Flipping over in the air, I aimed the staff down, giving a sharp whistle toward Roxa, who was still on her board. With her attention, I shot the grapple out of my staff, launching it at Lemuel.

The big, dark-skinned half-wolf easily jerked aside, avoiding the grapple. But that was okay, I’d been expecting him to. And so had Roxa. Even as the grapple had shot downward, she already had Gidget flying forward. At the last second, she leapt off the hoverboard, catching the line from my grapple to spin herself around it, planting both feet into Lemuel’s side with all that force.

The big guy went down on his side, the blow knocking him over.

Unfortunately,  we couldn’t follow up the moment of vulnerability, because Pace had recovered by that point. She was a sudden blur, appearing out of nowhere to kick Roxa in the side, a blow that knocked the blonde girl onto her back. As Roxa hit the ground hard, Pace brought both hands up. A literal ball of flame appeared between them, which she launched at the briefly prone girl while cackling wildly.

Luckily, I had already been reacting. As I fell toward the ground, my finger found the button to make the energy-cord of the grapple retract. I was yanked forward and down, arriving just as Pace let loose with that fireball. Seeing the orb of fire coming as I landed between both other girls, I focused on the energy-absorption power that I had gained from killing Doxer. The spinning ball of heat and flame crashed into me… and disappeared. I felt warm, but not burned. And there was that familiar tingle as my body was charged up with the energy, mostly heat but also a little kinetic, that I had absorbed. For the moment, however, I held it in. Just like during training, it felt a bit like needing to use the restroom. From experience, I knew that feeling would rapidly worsen. I could only hold the energy that I had absorbed for a very brief time.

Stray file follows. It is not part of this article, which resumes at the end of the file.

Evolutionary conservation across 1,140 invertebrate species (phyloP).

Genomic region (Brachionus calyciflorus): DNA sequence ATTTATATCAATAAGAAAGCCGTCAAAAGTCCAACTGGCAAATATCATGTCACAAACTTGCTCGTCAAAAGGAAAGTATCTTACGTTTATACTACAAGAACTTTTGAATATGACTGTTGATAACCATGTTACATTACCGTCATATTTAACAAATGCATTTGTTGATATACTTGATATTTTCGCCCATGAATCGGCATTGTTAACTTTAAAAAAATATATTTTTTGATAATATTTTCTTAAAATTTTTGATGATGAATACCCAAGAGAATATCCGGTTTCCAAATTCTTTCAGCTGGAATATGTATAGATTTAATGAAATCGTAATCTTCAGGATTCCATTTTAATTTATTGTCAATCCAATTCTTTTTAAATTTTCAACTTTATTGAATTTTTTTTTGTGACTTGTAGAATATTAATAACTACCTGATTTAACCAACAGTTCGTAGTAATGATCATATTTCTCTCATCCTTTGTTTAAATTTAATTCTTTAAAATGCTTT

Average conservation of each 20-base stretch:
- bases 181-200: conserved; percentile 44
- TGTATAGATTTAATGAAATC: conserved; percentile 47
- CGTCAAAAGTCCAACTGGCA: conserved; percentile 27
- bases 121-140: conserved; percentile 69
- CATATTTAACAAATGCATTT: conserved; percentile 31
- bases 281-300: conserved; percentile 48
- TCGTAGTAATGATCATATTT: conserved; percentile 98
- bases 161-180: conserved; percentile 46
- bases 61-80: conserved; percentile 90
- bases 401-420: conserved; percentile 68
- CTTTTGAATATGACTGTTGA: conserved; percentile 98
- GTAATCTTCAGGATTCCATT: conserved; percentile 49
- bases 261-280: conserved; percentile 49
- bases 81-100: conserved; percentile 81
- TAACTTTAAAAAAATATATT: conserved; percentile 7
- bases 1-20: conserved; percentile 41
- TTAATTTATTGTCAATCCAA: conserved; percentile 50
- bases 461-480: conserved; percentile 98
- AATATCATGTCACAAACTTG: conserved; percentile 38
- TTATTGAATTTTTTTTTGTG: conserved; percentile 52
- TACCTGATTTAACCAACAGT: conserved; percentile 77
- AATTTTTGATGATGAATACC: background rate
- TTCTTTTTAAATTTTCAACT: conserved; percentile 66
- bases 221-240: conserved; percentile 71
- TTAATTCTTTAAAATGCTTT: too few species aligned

“Naughty Present!” Pace snapped out with a crazed giggle. “Using Doxer’s power, how rude.”

The good news then was that Roxa was back up. The bad news was that so was Lemuel. The big werewolf lunged at me with a roar, even as Pace’s arm lashed out, covered in that bone armor of hers. A short, sharp, eight-inch shard of the bone was already shooting toward me.

When I had faced Pace back in Wonderland, the bone-dart had been too fast for me to even see coming. But that wasn’t true anymore, not with the super-reflexes that I had absorbed from the wolves in that very same encounter. As the sharpened bone flew at my stomach, I snapped my staff up and around with my left hand to slap it out of the way. At the same time, my right hand pointed, releasing the fire that I had absorbed in a spray of flame that took the incoming Lemuel in the face. His reflexes saved him from charging straight into it, letting him recoil while barely getting singed. But it did at least stall his attack, forcing the evil pack leader onto the defensive.

It also meant that he didn’t see Gidget bounding forward until the mechanical cougar had already latched onto his arm. She yanked him down with a snarl (from both her and the wolf-man himself), just before Roxa jumped on his back. The blonde girl drove that silver knife of hers at his throat, but Lemuel snapped his head back, driving it into Roxa’s face hard enough to knock her off of him before her knife could do more than lightly scrape his shoulder.

Pace had already followed up her first thrown bone-dart by launching several more before rearing back to spit a glob of metal-eating acid right at me. Quickly, I snapped my staff around, slapping the incoming bone-darts out of the way while simultaneously releasing another burst of sand. This one was much larger than the other bit I had summoned before, as I sent most of what I had out into a large ball that collided with the acid. The caustic liquid ate through the sand almost immediately, but it was still able to block it enough that I could side-step the last of the stuff.